How to Choose the Right Coding Standard for Secure Software

Richard Bellairs

A new generation of connected devices has raised concerns over security and its effect on our privacy. From voice activated speakers in smart homes, to sensors that control our traffic more effectively, the security of software is an issue that every organization needs to take seriously.

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Topics: secure software, coding standard

Mind the Gap: AUTOSAR Guidelines for Modern C++

Richard Bellairs

BP107 - autosar_bridge.pngAUTOSAR has published coding guidelines for using C++ in critical and safety-related applications.

Nobody likes a gap, and until October 2017 a gap existed when it came to coding standards for C++ 14 and C++ 11 for critical and safety related software. What did exist were standards for older C++ versions, and there was nothing for the types of critical and safety related systems becoming more important in automotive and other industries. MISRA C++: 2008, for example, only went up to C++ 03 and there has been a significant evolution since then.

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Topics: ISO C++, AUTOSAR, coding guidelines

The increasing relevance of AUTOSAR as we move to more connected and autonomous vehicles

Richard Bellairs

The automotive industry has never before experienced such a rapid period of change, and as our vehicles become more connected, more able to take over some of the driving functions and, eventually, be able to drive themselves, the rate of change is going to increase even further in the coming years. The major part of this change will be in software. Already, some ninety per cent of automotive innovations are based on software-driven electronic components that account for nearly half of a vehicle’s development costs.

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Topics: Coding Standards, C++, Autonomous car, Assisted vehicle, AUTOSAR

Welcoming UK government guidelines on automotive cyber security

Richard Bellairs

As cars gain increasing amounts of driver assistance features that not only warn the driver but also take control, the threat of a cyber attack becomes more than an annoyance; the real danger now exists that a hacker could cause a car to crash on a public road. As the automotive industry continues its journey towards autonomy, this threat will increase.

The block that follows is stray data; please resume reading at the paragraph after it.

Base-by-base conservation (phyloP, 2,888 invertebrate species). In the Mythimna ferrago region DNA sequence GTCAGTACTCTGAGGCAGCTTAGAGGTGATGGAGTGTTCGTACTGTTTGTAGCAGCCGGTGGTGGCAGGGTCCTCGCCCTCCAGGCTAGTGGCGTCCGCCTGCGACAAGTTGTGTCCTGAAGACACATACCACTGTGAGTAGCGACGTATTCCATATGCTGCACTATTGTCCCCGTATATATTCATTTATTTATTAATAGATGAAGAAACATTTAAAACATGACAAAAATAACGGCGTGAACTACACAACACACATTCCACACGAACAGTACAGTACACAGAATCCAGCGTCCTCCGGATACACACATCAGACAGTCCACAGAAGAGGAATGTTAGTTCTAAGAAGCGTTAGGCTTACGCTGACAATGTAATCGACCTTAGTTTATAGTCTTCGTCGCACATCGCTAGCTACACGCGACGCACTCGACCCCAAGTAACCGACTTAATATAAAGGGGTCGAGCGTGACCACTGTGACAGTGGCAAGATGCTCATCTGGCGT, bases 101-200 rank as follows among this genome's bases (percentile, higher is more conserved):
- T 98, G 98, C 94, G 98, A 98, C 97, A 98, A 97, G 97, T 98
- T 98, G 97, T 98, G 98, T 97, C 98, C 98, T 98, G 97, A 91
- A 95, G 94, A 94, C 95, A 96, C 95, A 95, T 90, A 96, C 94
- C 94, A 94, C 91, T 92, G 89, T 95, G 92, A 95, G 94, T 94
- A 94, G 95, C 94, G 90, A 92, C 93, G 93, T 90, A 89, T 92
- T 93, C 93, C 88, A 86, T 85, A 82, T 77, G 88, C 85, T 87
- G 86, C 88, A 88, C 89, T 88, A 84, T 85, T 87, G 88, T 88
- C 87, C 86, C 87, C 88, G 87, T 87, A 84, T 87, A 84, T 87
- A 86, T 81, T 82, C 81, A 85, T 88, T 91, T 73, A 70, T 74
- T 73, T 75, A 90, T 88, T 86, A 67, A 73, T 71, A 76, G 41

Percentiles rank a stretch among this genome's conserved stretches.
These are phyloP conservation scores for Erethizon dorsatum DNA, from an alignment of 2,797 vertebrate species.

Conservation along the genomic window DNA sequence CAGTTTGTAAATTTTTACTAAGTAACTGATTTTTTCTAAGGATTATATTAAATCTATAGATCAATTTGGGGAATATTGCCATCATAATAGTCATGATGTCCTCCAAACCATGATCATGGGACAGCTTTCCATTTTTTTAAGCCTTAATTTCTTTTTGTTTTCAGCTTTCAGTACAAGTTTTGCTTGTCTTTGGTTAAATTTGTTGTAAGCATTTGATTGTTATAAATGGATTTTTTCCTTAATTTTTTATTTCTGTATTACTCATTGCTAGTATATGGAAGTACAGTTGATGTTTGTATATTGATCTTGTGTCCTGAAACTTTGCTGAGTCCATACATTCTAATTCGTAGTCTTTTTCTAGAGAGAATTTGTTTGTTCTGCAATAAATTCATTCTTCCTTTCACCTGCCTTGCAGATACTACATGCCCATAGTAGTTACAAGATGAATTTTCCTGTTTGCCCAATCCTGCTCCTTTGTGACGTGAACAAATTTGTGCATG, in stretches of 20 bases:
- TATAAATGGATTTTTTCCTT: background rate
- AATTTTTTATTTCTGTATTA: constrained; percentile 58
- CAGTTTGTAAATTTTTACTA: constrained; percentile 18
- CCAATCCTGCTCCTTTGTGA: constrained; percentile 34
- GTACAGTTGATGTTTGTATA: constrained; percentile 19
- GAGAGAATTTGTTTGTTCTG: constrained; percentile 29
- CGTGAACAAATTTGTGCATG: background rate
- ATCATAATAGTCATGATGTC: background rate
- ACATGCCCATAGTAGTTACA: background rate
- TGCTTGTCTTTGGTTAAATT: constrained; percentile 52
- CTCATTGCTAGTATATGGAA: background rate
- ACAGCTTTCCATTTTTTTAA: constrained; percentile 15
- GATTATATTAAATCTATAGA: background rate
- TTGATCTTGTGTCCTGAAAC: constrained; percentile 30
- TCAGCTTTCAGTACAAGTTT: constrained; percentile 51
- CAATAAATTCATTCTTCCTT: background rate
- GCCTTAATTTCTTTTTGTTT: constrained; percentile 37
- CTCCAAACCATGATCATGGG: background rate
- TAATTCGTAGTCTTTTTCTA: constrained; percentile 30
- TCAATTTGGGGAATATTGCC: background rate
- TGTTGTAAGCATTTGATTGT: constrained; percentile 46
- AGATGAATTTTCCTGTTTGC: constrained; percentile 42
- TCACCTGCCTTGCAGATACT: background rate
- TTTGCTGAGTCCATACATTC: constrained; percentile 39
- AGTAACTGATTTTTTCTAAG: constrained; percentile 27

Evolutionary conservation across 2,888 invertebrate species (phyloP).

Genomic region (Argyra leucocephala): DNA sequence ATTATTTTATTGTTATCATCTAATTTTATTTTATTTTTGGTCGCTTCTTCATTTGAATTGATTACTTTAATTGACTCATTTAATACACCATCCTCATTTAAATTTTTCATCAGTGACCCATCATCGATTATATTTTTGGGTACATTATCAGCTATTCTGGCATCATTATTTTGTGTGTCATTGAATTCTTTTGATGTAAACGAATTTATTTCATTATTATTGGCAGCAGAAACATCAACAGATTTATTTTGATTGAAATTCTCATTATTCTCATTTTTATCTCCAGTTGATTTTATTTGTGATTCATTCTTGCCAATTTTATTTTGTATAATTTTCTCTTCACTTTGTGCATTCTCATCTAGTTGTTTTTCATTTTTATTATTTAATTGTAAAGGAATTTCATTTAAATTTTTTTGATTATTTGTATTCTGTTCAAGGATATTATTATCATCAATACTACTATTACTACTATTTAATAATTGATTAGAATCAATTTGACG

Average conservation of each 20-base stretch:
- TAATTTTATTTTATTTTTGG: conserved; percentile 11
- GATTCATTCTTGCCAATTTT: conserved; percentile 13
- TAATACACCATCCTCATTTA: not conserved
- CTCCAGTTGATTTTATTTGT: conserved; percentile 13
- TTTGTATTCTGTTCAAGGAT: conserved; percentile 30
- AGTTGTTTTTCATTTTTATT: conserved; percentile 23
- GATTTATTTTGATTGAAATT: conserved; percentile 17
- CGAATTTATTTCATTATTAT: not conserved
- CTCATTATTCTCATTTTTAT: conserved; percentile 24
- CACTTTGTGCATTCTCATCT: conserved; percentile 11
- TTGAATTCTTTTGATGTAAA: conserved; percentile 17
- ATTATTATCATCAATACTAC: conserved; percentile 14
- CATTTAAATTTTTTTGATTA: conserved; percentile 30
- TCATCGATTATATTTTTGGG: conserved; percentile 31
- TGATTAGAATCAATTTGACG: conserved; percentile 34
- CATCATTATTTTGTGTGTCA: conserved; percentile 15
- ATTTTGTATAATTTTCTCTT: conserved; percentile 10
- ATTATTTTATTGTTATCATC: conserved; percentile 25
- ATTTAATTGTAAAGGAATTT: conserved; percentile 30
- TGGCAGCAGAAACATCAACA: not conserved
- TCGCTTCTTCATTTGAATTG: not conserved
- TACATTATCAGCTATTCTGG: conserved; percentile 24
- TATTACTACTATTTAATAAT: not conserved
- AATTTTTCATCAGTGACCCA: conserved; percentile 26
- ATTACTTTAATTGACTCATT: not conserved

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Topics: secure application development, Autonomous car, Cyber security

Overcoming the Vulnerabilities of Assisted and Autonomous Vehicles

Fran Buchmann

Cars are undergoing a rapid change from an electro-mechanical device under the control of humans to a completely autonomous vehicle. The software, sensors and actuators that enable this transformation form an incredibly complex system.

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Topics: Autonomous car, Assisted vehicle, autonomous driving systems, Software development, Software vulnerabilities

What will Drive Adoption of C++17 for Embedded Systems?

Richard Bellairs


According to a recent   Embedded Systems Survey  by the Barr Group, “Nearly 95% of embedded programmers wrote the majority of their code in C or C++”. The popularity of C++ for embedded applications is growing while the language continues to evolve. C++14 is the latest published version of the ISO standard, and C++17 Draft International Standard (DIS) was recently approved. We can now expect C++17 publication before the end of 2017.
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Topics: MISRA, embedded systems, ISO C++, HICPP, C++17

Who Cares About Embedded Code Security?

Dave Morris

HINT: They Don't Work In Your Organization:

In general code security often gets overlooked and when it comes to embedded software, code security has long taken a back seat to code quality. But there are plenty of people who do care about code security and are testing the security of your code. Unfortunately, most of them don’t have your interests in mind.

Code security is based on secure coding practices and writing applications that are resistant to attack by malicious or mischievous people or applications. Secure coding helps protect a user’s data from theft or corruption. Also, an insecure application will allow an attacker to take direct control of a device or provide an access path to another device, resulting in anything from a denial of service to a single user to the compromise of secrets, loss of service, or damage to the systems of thousands of users.